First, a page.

Senator claims ‘lion’ Bill on legal services reform ended up as ‘little lamb’

Minister for Justice had 105 amendments for single page of legislation

Minister for Justice Frances Fitzgerald has been urged in the Seanad to withdraw the Legal Services Regulation Bill. Photograph: Dara Mac Dónaill

Minister for Justice Frances Fitzgerald has been urged in the Seanad to withdraw the Legal Services Regulation Bill. Photograph: Dara Mac Dónaill

 

Minister for Justice Frances Fitzgerald could be a candidate for the Guinness Book of Records for 105 amendments she made to a single page of a Bill to reform legal services, it has been claimed.

Independent Senator Sean Barrett called on Ms Fitzgerald to withdraw the Legal Services Regulation Bill, describing it as “appalling” and “a shambles”. He said page 41 of the Bill had just 38 lines on it but it was amended by the Minister 105 times.

Final stages

Seanad leader Fine Gael Senator Maurice Cummins also criticised the Bill.

He said that in his time in the Upper House he had never seen 300 amendments being introduced in the final stages of legislation.

Fianna Fáil Senator Denis O’Donovan, a solicitor, said that as originally drafted by former minister Alan Shatter, the Bill was meant to be “a lion” in tackling difficulties in the legal profession and bringing it into the 21st century from the Victorian era. But “we have ended up with a little lamb”.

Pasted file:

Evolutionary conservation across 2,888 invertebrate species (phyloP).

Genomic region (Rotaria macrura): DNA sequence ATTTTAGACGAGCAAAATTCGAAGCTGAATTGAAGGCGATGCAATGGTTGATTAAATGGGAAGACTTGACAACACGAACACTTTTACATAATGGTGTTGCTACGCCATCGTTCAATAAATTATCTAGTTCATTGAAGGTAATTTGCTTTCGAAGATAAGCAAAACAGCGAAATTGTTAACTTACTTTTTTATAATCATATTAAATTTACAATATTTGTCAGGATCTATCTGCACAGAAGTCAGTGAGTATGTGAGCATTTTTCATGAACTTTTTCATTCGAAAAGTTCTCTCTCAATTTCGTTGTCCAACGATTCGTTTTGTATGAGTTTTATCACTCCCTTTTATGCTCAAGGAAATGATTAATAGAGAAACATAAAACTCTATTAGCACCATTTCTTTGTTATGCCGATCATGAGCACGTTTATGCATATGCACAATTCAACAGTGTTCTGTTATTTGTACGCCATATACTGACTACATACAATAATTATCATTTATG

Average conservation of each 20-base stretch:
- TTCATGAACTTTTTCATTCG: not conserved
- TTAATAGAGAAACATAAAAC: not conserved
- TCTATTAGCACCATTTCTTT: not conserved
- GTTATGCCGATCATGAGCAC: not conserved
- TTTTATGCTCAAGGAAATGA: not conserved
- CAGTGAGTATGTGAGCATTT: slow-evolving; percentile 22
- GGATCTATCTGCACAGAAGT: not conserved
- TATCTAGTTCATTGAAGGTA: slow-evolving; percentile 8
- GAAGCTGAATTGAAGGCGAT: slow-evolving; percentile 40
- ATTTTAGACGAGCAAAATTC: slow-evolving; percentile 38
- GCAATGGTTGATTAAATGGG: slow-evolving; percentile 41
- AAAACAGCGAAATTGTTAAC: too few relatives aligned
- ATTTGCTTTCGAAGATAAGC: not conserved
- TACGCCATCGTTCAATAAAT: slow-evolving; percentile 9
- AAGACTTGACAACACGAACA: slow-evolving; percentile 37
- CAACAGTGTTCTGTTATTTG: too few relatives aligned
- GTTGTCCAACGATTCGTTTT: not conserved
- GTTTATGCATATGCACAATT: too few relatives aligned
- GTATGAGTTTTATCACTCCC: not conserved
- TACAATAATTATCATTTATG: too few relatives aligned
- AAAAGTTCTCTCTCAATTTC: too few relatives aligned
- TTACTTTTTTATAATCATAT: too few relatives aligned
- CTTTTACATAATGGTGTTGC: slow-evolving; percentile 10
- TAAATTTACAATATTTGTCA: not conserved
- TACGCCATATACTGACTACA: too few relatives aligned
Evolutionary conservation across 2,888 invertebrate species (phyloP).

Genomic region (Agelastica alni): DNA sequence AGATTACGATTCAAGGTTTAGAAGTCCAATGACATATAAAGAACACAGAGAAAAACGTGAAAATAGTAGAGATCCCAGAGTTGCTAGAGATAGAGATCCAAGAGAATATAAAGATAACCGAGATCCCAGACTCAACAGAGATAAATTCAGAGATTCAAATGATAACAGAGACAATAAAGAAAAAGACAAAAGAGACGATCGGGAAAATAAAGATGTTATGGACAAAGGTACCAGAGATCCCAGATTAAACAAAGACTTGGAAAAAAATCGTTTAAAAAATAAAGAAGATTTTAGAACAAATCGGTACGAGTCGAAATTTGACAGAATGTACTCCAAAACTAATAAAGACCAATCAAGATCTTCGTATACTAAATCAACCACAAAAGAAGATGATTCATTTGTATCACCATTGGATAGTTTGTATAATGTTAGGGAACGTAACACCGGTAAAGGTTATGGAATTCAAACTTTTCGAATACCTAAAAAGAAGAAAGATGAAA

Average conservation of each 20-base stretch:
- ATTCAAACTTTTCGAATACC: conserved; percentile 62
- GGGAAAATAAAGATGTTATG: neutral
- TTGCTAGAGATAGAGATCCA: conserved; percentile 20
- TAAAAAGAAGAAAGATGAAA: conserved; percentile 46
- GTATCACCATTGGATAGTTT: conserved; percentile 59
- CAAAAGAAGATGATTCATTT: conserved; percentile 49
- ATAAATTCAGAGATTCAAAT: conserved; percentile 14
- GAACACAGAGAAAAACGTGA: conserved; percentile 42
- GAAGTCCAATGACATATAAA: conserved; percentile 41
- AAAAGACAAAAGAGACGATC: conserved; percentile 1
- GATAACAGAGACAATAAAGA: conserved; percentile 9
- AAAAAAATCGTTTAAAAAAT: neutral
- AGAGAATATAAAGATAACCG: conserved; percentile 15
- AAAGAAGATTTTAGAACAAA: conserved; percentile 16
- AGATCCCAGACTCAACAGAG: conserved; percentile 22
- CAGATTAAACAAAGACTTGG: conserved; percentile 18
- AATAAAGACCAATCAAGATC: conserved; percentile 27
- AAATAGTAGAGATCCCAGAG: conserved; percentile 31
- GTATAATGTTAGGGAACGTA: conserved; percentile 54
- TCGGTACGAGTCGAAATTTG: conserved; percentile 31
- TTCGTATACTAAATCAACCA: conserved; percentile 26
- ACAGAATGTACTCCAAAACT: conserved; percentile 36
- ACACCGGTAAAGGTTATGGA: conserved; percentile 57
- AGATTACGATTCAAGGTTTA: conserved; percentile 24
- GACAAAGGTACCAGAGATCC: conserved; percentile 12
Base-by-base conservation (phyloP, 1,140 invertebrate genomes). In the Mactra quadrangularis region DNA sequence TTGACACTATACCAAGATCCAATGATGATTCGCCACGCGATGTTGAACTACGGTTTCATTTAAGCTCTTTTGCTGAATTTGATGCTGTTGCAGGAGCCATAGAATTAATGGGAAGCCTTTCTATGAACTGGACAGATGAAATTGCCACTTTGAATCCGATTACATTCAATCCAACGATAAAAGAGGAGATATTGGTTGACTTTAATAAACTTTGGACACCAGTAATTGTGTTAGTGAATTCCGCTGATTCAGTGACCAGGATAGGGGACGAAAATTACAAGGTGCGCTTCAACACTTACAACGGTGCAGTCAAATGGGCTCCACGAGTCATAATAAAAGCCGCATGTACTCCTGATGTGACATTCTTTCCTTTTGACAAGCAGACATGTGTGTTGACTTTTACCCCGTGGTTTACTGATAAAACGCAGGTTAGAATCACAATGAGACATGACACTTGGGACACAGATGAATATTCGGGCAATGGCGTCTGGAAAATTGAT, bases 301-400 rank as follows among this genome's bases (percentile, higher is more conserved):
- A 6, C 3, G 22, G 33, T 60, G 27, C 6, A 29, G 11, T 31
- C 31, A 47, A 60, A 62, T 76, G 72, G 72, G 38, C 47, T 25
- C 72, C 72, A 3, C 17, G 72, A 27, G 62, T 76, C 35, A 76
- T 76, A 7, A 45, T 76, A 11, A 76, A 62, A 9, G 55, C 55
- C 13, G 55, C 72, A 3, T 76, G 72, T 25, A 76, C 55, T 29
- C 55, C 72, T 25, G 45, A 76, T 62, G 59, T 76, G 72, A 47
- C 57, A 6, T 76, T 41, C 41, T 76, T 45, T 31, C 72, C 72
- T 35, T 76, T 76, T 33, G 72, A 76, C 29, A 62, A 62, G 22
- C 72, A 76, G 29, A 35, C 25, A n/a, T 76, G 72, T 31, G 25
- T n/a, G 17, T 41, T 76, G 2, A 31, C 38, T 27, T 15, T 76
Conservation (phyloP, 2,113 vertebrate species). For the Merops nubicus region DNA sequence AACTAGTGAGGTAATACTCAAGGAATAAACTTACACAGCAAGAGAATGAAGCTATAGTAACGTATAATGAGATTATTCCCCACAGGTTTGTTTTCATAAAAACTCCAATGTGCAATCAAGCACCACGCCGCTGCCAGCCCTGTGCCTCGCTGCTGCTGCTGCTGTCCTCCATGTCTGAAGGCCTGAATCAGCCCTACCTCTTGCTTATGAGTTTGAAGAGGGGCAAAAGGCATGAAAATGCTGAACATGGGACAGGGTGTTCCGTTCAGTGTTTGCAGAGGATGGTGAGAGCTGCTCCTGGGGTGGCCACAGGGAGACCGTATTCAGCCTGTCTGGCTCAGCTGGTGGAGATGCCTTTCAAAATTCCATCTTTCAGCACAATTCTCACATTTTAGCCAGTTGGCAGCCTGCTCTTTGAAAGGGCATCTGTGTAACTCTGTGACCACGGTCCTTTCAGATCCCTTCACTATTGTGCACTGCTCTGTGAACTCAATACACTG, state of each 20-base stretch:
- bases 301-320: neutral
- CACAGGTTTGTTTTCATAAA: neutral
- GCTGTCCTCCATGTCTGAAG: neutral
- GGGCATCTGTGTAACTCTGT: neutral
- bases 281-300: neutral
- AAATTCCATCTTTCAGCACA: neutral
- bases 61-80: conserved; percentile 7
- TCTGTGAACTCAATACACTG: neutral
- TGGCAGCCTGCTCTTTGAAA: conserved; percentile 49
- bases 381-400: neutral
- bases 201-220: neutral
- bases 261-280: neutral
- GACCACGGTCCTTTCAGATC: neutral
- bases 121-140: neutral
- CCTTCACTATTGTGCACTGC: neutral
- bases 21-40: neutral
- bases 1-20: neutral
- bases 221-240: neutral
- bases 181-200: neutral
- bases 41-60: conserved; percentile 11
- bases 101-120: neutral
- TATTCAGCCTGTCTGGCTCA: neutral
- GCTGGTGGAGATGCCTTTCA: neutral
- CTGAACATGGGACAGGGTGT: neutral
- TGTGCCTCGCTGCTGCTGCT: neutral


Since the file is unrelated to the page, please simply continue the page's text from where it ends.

Complaints system

The Bill creates a regulatory authority and an independent complaints system.

Mr Barrett claimed that all the people implementing restrictive practices in the legal profession were being moved to work for the new authority.

“These are people in the Law Society and the Bar Council who refused to disclose their incomes,” he said, drawing a similarity with the IFA.

“We are telling them that they do not need to tell us their incomes and inviting them to work for the State and get State pensions as well.”

Shunted out

Mr Barrett said the barristers and solicitors controlling the Bill had “shunted out” the Minister for Public Expenditure and Reform from the legislation, who has a job to ensure value for money.

This happened, he said, “because these people do not want to answer for their costs”.

Mr Cummins, who said that it was his job to facilitate Government legislation, was praised by Independent David Norris for refusing to guillotine the legislation or to continue until 4am or 5am yesterday morning, “despite the intentions and wishes of the Minister”.

The Seanad was adjourned at midnight on Tuesday after repeated votes and the legislation was expected to be passed late last night.